Autonomy is a fundamental though contested concept in both philosophy as well as in the broader intellectual culture of today's liberal societies. For instance, most of us place great value on the opportunity to make our own decisions and to be able to lead a life of our own choosing. Yet, there is stark disagreement on what is involved in being able to decide autonomously, as well as how important this is compared with other commitments, for example in cases where our membership ofa particular group means we cannot make decisions for ourself but have to do so collectively. In particular, mental disorder is routinely assumed to put a strain on autonomy. However, it is unclear whether this is effectively the case and, if so, whether this is due to the nature of mental disorderor of the social stigma that is often attached to it. 'Autonomy and Mental Disorder' is the first exploration into the nature and scope of personal autonomy with reference to mental disorder. By reflecting on instances of mental disorder where autonomy is apparently compromised, it offers a systematic discussion of the underlying presuppositions of the present autonomy debates in philosophy, law, and psychiatry. In so doing, it helps address different kinds of emerging scepticism questioning either the appeal of autonomy as a concept or itsrelevance to specific areas of normative ethics, including psychiatric ethics. The book includes chapters focused on key methodological and substantive assumptions about personal autonomy and mental disorder (Part I); significant links between the concepts of mental disorder, freedom, and rationality (Part II); possible tensions between respect for autonomy and further values in the context of decisional capacity assessments (Part III) and; promising accounts of autonomy with reference to mental disorder (Part IV).Including chapters from a range of leading figures from medicine and the humanities, this is an important and thought provoking new contribution to the philosophy and psychiatry literature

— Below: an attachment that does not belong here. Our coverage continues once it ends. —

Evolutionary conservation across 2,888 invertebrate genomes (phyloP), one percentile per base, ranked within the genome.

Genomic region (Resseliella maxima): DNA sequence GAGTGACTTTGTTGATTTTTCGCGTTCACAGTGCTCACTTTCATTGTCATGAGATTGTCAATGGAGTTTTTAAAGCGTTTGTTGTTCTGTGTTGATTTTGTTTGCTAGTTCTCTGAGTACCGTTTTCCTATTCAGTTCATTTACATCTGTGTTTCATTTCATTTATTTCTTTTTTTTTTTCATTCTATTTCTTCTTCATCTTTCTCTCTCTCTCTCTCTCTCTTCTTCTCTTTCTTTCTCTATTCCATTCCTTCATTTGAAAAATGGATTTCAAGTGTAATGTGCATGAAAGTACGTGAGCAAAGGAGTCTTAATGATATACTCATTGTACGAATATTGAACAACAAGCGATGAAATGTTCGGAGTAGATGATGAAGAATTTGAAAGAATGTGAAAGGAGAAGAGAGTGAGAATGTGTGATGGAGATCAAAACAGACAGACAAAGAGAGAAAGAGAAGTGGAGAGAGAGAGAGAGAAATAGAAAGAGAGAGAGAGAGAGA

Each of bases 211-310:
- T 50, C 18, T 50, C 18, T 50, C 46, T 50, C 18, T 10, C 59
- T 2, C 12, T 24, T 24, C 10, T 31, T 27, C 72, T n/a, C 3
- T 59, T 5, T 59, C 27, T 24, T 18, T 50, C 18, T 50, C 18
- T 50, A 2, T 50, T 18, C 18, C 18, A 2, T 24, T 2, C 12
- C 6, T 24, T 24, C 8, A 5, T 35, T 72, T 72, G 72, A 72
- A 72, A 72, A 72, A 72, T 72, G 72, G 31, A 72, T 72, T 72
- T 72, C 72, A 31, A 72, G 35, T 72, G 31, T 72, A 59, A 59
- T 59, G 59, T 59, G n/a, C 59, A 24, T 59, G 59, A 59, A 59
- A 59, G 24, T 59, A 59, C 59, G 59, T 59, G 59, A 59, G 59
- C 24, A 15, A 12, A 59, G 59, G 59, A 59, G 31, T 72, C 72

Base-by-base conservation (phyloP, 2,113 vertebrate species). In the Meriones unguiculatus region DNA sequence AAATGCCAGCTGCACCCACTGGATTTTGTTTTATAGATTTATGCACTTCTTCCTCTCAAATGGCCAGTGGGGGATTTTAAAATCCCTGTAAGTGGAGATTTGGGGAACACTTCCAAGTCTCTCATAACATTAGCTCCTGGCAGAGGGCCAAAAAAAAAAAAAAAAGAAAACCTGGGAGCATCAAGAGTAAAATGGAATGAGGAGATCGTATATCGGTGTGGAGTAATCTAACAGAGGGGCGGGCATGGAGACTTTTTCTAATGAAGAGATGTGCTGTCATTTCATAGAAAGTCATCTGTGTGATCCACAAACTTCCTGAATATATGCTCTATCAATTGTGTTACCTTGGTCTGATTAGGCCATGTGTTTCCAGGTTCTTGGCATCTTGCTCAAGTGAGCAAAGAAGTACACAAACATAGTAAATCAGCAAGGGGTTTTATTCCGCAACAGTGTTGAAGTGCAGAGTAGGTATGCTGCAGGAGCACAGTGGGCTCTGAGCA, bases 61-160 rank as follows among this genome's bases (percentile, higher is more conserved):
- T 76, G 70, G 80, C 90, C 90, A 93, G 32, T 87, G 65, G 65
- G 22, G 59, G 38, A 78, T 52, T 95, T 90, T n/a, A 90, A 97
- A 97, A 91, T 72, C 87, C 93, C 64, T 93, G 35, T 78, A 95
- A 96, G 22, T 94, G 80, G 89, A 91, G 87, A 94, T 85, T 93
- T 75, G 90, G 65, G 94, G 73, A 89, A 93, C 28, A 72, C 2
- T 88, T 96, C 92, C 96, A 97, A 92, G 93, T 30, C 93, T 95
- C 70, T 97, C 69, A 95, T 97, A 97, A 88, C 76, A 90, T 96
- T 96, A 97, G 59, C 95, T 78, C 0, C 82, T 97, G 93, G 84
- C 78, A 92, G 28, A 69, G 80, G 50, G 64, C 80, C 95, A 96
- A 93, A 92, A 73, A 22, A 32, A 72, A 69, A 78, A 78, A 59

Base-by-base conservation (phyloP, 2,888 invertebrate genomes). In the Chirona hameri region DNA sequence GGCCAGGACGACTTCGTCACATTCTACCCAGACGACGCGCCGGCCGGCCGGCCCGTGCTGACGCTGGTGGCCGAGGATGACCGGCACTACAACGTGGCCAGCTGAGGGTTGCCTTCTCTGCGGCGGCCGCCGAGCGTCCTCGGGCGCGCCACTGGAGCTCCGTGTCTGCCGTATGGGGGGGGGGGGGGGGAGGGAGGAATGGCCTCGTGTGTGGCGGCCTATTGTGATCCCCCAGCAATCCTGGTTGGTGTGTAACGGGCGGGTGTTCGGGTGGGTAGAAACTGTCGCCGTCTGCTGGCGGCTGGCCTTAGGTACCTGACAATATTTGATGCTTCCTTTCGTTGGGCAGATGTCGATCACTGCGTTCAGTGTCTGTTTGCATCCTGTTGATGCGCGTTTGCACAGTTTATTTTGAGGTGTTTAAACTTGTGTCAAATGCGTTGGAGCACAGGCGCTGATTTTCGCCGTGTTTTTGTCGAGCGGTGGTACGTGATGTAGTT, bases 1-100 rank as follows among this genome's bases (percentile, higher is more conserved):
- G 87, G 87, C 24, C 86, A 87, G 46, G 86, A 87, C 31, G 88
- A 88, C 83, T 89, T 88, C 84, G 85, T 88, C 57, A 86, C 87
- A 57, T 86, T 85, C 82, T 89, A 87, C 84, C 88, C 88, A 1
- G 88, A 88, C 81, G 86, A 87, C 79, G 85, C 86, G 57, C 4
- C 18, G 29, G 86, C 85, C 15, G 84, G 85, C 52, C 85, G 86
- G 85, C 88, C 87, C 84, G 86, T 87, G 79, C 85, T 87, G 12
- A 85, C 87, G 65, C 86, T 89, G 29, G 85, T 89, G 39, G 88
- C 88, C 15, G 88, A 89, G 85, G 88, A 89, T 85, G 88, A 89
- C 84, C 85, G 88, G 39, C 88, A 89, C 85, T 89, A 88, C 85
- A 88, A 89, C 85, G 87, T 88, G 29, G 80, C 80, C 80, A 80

Main Description
Autonomy is a fundamental though contested concept. For instance, most of us place great value on the opportunity to make our own decisions and to be able to lead a life of our own choosing. Yet there is stark disagreement on what is involved in being able to decide autonomously, as well as how important this is compared with other commitments. For example, the success of every group project requires that group members make decisions about the project collectively rather than each on their own. This disagreement notwithstanding, mental disorder is routinely assumed to put a strain on autonomy. However, it is unclear whether this is effectively the case and, if so, whether this is due to the nature of mental disorder or of the social stigma that is often attached to it. Autonomy and Mental Disorder is the first exploration of the nature and value of autonomy with reference to mental disorder. By reflecting on instances of mental disorder where autonomy is apparently compromised, it offers a systematic discussion of the underlying presuppositions of the present autonomy debates. In so doing, it helps address different kinds of emerging scepticism questioning either the appeal of autonomy as a concept or its relevance to specific areas of normative ethics, including psychiatric ethics. Written by leading figures in philosophy and psychiatry, Autonomy and Mental Disorder will appeal to a wide range of readers in these and related disciplines.